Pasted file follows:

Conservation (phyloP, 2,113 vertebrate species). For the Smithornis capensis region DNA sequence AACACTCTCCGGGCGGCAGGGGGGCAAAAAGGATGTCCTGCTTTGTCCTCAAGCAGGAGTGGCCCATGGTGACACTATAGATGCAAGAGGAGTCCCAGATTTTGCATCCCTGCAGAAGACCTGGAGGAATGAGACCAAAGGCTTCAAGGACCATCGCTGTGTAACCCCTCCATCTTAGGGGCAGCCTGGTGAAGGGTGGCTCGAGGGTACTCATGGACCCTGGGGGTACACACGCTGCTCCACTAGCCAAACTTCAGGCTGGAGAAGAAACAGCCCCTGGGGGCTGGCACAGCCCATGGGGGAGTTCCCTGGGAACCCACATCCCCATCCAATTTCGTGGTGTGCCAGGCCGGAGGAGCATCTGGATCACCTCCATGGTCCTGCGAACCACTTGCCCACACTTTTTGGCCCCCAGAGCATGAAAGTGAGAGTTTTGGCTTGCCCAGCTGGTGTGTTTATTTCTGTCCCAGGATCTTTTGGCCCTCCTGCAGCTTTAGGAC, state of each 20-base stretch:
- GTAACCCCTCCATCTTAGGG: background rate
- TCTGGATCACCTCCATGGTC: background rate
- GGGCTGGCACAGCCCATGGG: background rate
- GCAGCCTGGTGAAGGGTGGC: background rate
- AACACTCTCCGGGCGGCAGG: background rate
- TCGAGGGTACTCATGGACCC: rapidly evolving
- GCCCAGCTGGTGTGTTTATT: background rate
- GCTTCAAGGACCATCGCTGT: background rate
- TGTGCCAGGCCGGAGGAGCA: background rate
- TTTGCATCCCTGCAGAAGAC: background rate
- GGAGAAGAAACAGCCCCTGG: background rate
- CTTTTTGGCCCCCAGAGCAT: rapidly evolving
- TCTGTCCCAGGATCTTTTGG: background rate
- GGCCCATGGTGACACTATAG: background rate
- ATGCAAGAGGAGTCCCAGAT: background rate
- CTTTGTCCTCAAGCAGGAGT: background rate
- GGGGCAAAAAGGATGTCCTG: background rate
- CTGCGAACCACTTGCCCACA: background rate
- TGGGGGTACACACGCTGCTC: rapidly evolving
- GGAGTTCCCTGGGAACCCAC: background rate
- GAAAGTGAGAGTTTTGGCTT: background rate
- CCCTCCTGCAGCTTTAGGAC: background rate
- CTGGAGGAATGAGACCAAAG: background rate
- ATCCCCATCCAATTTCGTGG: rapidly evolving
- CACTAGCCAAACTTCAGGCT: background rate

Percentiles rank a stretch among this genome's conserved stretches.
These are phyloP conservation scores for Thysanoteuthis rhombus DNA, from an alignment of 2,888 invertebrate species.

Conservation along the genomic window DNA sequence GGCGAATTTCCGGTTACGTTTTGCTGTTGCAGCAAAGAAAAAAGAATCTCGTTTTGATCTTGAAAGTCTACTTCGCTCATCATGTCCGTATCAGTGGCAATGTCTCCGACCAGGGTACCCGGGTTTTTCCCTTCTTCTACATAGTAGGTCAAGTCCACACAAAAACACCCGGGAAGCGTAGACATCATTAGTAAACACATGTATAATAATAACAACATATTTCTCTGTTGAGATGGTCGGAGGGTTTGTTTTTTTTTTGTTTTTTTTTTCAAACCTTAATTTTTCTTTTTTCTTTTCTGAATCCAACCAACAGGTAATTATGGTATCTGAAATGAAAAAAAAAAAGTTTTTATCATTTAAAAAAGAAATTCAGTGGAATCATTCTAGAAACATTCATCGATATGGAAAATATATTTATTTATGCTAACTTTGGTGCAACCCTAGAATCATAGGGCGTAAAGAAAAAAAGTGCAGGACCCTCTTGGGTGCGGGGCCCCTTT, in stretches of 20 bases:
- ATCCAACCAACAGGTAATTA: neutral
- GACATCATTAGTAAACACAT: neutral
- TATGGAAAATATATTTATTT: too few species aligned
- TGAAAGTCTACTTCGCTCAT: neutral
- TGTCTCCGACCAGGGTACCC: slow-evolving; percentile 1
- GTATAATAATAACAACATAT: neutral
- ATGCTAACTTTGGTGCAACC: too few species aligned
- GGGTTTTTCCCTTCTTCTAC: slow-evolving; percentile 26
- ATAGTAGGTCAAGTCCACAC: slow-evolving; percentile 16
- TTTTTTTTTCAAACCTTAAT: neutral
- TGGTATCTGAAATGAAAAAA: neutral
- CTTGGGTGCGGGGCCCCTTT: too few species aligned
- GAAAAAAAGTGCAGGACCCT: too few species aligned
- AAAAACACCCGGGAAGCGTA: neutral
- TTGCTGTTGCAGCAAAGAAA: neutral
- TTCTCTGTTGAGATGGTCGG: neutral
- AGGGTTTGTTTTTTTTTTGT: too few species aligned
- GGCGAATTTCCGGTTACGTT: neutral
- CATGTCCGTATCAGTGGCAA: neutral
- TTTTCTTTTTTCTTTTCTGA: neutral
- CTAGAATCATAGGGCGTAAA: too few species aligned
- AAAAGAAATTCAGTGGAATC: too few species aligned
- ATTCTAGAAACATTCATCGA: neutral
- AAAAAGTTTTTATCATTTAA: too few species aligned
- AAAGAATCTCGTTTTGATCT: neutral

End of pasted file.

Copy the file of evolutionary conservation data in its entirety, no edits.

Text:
Conservation (phyloP, 2,113 vertebrate species). For the Smithornis capensis region DNA sequence AACACTCTCCGGGCGGCAGGGGGGCAAAAAGGATGTCCTGCTTTGTCCTCAAGCAGGAGTGGCCCATGGTGACACTATAGATGCAAGAGGAGTCCCAGATTTTGCATCCCTGCAGAAGACCTGGAGGAATGAGACCAAAGGCTTCAAGGACCATCGCTGTGTAACCCCTCCATCTTAGGGGCAGCCTGGTGAAGGGTGGCTCGAGGGTACTCATGGACCCTGGGGGTACACACGCTGCTCCACTAGCCAAACTTCAGGCTGGAGAAGAAACAGCCCCTGGGGGCTGGCACAGCCCATGGGGGAGTTCCCTGGGAACCCACATCCCCATCCAATTTCGTGGTGTGCCAGGCCGGAGGAGCATCTGGATCACCTCCATGGTCCTGCGAACCACTTGCCCACACTTTTTGGCCCCCAGAGCATGAAAGTGAGAGTTTTGGCTTGCCCAGCTGGTGTGTTTATTTCTGTCCCAGGATCTTTTGGCCCTCCTGCAGCTTTAGGAC, state of each 20-base stretch:
- GTAACCCCTCCATCTTAGGG: background rate
- TCTGGATCACCTCCATGGTC: background rate
- GGGCTGGCACAGCCCATGGG: background rate
- GCAGCCTGGTGAAGGGTGGC: background rate
- AACACTCTCCGGGCGGCAGG: background rate
- TCGAGGGTACTCATGGACCC: rapidly evolving
- GCCCAGCTGGTGTGTTTATT: background rate
- GCTTCAAGGACCATCGCTGT: background rate
- TGTGCCAGGCCGGAGGAGCA: background rate
- TTTGCATCCCTGCAGAAGAC: background rate
- GGAGAAGAAACAGCCCCTGG: background rate
- CTTTTTGGCCCCCAGAGCAT: rapidly evolving
- TCTGTCCCAGGATCTTTTGG: background rate
- GGCCCATGGTGACACTATAG: background rate
- ATGCAAGAGGAGTCCCAGAT: background rate
- CTTTGTCCTCAAGCAGGAGT: background rate
- GGGGCAAAAAGGATGTCCTG: background rate
- CTGCGAACCACTTGCCCACA: background rate
- TGGGGGTACACACGCTGCTC: rapidly evolving
- GGAGTTCCCTGGGAACCCAC: background rate
- GAAAGTGAGAGTTTTGGCTT: background rate
- CCCTCCTGCAGCTTTAGGAC: background rate
- CTGGAGGAATGAGACCAAAG: background rate
- ATCCCCATCCAATTTCGTGG: rapidly evolving
- CACTAGCCAAACTTCAGGCT: background rate

Percentiles rank a stretch among this genome's conserved stretches.
These are phyloP conservation scores for Thysanoteuthis rhombus DNA, from an alignment of 2,888 invertebrate species.

Conservation along the genomic window DNA sequence GGCGAATTTCCGGTTACGTTTTGCTGTTGCAGCAAAGAAAAAAGAATCTCGTTTTGATCTTGAAAGTCTACTTCGCTCATCATGTCCGTATCAGTGGCAATGTCTCCGACCAGGGTACCCGGGTTTTTCCCTTCTTCTACATAGTAGGTCAAGTCCACACAAAAACACCCGGGAAGCGTAGACATCATTAGTAAACACATGTATAATAATAACAACATATTTCTCTGTTGAGATGGTCGGAGGGTTTGTTTTTTTTTTGTTTTTTTTTTCAAACCTTAATTTTTCTTTTTTCTTTTCTGAATCCAACCAACAGGTAATTATGGTATCTGAAATGAAAAAAAAAAAGTTTTTATCATTTAAAAAAGAAATTCAGTGGAATCATTCTAGAAACATTCATCGATATGGAAAATATATTTATTTATGCTAACTTTGGTGCAACCCTAGAATCATAGGGCGTAAAGAAAAAAAGTGCAGGACCCTCTTGGGTGCGGGGCCCCTTT, in stretches of 20 bases:
- ATCCAACCAACAGGTAATTA: neutral
- GACATCATTAGTAAACACAT: neutral
- TATGGAAAATATATTTATTT: too few species aligned
- TGAAAGTCTACTTCGCTCAT: neutral
- TGTCTCCGACCAGGGTACCC: slow-evolving; percentile 1
- GTATAATAATAACAACATAT: neutral
- ATGCTAACTTTGGTGCAACC: too few species aligned
- GGGTTTTTCCCTTCTTCTAC: slow-evolving; percentile 26
- ATAGTAGGTCAAGTCCACAC: slow-evolving; percentile 16
- TTTTTTTTTCAAACCTTAAT: neutral
- TGGTATCTGAAATGAAAAAA: neutral
- CTTGGGTGCGGGGCCCCTTT: too few species aligned
- GAAAAAAAGTGCAGGACCCT: too few species aligned
- AAAAACACCCGGGAAGCGTA: neutral
- TTGCTGTTGCAGCAAAGAAA: neutral
- TTCTCTGTTGAGATGGTCGG: neutral
- AGGGTTTGTTTTTTTTTTGT: too few species aligned
- GGCGAATTTCCGGTTACGTT: neutral
- CATGTCCGTATCAGTGGCAA: neutral
- TTTTCTTTTTTCTTTTCTGA: neutral
- CTAGAATCATAGGGCGTAAA: too few species aligned
- AAAAGAAATTCAGTGGAATC: too few species aligned
- ATTCTAGAAACATTCATCGA: neutral
- AAAAAGTTTTTATCATTTAA: too few species aligned
- AAAGAATCTCGTTTTGATCT: neutral